North Shore of Lake Superior

Remedial Action Plans

Environmental degradation in the Great Lakes has been a concern to residents of this region for decades.

For this reason, the Canadian and American governments signed the Canada-U.S. Great Lakes Water Quality Agreement (GLWQA) in 1972. This agreement committed both countries to work together to “restore and maintain the chemical, physical and biological integrity of the Great Lakes System”.

In 1987, Canada and the U.S. formally recognized 43 Areas of Concern (AOCs) around the Great Lakes – locations where local environmental degradation may be causing harm to the wider Great Lakes system. Of these 43 AOCs, 12 are located in Canada and 5 are shared bi-nationally. 

Once the AOCs were identified, a Remedial Action Plan (RAP) for each was developed. These RAPs define the nature, extent and causes of environmental problems, and recommend actions to restore and protect the environment. These plans are aimed at solving pollution problems, restoring water quality, wildlife habitat and beneficial uses of the ecosystem.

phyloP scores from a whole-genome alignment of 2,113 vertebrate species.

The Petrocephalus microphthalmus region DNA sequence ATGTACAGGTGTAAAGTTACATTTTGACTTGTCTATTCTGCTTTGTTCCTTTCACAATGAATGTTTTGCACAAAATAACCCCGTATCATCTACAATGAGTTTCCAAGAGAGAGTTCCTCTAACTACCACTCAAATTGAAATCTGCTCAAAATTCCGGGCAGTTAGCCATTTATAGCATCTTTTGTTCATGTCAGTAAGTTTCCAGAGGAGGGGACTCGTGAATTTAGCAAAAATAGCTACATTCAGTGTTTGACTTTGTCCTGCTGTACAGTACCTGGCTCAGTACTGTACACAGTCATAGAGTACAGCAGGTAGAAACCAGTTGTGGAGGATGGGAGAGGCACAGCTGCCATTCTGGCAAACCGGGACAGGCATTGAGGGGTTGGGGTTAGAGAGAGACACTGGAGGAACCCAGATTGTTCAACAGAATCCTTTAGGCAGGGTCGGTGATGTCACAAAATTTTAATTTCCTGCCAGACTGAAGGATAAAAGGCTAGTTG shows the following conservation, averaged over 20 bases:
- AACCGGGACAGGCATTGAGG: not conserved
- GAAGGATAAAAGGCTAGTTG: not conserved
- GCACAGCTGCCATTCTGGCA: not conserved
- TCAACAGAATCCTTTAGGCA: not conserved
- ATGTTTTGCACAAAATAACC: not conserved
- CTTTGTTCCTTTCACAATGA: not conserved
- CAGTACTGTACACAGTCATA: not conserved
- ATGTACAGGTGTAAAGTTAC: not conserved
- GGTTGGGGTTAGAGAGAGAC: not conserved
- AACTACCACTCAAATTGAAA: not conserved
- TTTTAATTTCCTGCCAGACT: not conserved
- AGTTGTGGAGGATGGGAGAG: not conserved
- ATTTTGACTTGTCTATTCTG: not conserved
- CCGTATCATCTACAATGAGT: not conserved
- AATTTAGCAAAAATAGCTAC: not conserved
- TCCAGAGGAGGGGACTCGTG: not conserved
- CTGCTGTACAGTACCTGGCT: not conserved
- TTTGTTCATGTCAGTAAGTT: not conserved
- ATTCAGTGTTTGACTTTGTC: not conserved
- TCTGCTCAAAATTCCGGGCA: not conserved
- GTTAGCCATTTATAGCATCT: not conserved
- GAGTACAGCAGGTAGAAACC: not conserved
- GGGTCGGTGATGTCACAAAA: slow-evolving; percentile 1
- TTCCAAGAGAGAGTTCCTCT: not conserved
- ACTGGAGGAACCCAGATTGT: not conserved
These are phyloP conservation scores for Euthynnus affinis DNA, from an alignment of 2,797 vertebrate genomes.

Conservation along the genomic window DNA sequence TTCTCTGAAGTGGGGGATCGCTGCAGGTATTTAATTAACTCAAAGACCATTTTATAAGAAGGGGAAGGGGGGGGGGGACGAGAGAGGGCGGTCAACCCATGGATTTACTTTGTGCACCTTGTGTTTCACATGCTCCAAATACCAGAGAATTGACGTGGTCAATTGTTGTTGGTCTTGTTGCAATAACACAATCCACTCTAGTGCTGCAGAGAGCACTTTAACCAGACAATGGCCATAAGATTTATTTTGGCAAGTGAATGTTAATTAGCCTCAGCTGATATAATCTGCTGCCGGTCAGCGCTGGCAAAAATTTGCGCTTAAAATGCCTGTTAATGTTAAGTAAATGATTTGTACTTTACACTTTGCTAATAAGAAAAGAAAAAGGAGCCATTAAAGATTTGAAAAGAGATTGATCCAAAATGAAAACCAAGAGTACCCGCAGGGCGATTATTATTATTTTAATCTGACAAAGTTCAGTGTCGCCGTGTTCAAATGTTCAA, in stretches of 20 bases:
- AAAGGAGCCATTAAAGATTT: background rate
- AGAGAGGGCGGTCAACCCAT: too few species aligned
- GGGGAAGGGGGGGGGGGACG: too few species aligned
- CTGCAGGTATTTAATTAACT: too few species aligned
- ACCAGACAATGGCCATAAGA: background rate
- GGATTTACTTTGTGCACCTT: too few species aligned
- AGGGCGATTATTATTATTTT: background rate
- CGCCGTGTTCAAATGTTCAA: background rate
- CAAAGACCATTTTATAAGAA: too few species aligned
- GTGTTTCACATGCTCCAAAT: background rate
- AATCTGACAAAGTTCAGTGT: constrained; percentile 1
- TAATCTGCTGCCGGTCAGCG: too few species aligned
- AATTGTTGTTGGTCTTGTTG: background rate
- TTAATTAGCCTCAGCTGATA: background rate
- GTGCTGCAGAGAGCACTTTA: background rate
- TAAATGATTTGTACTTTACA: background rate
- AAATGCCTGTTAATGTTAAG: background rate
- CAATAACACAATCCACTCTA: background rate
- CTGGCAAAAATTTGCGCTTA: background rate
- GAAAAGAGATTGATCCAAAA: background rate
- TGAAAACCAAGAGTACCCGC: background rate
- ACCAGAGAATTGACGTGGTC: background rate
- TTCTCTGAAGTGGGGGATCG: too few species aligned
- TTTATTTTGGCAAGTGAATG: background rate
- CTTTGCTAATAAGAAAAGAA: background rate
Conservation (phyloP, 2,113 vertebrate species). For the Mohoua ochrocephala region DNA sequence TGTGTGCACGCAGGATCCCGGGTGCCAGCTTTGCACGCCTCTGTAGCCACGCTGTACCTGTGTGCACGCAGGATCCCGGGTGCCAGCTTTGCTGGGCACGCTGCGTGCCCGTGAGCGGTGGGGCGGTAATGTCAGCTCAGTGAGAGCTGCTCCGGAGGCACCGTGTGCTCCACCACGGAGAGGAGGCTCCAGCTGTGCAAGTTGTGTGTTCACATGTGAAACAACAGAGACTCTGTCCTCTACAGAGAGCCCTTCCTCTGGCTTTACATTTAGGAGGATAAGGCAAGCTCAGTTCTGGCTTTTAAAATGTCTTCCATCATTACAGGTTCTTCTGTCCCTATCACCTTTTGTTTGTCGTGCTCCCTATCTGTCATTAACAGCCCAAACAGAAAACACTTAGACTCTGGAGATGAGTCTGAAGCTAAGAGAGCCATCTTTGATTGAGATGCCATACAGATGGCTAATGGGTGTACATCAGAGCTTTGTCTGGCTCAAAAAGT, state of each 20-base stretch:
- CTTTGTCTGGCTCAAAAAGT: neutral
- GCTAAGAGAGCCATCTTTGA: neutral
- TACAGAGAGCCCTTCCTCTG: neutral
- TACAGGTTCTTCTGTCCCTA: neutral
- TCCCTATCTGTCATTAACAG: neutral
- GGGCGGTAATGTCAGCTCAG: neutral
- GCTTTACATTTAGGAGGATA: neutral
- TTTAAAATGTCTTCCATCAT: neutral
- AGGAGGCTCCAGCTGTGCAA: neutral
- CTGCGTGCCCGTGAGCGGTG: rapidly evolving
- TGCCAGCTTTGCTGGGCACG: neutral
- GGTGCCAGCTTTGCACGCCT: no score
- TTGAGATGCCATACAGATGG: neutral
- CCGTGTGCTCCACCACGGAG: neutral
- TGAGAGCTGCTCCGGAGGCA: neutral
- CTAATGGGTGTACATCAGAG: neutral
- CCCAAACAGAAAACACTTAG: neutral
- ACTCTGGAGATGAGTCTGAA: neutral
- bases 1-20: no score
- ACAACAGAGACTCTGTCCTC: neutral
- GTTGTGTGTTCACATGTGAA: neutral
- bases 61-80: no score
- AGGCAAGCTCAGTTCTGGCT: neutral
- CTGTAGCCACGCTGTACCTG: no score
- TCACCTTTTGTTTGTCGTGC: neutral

The North Shore of Lake Superior's

Areas of Concern:

Recent Updates

3 Stages of Environmental Restoration and Remediation

Stage 1

Identify environmental problems and sources of pollution.

Stage 2

Evaluate and carry out actions to restore the area.

Stage 3

Confirm that these actions have been effective and the environment has been restored.

How is the RAP Implemented?

Since 2008, the North Shore of Lake Superior RAP has been based out of Lakehead University.

The Remedial Action Plans are implemented by studying the Areas of Concern and engaging local stakeholders, Indigenous communities and municipalities to come up with scientifically sound, economically feasible and publicly supported solutions.

The North Shore of Lake Superior Remedial Action Plans are funded by the Environment and Climate Change Canada, the Ministry of Environment, Conservation and Parks and the Ministry of Natural Resources and Forestry through the Canada-Ontario Agreement on Great Lakes Water Quality and Ecosystem Health.

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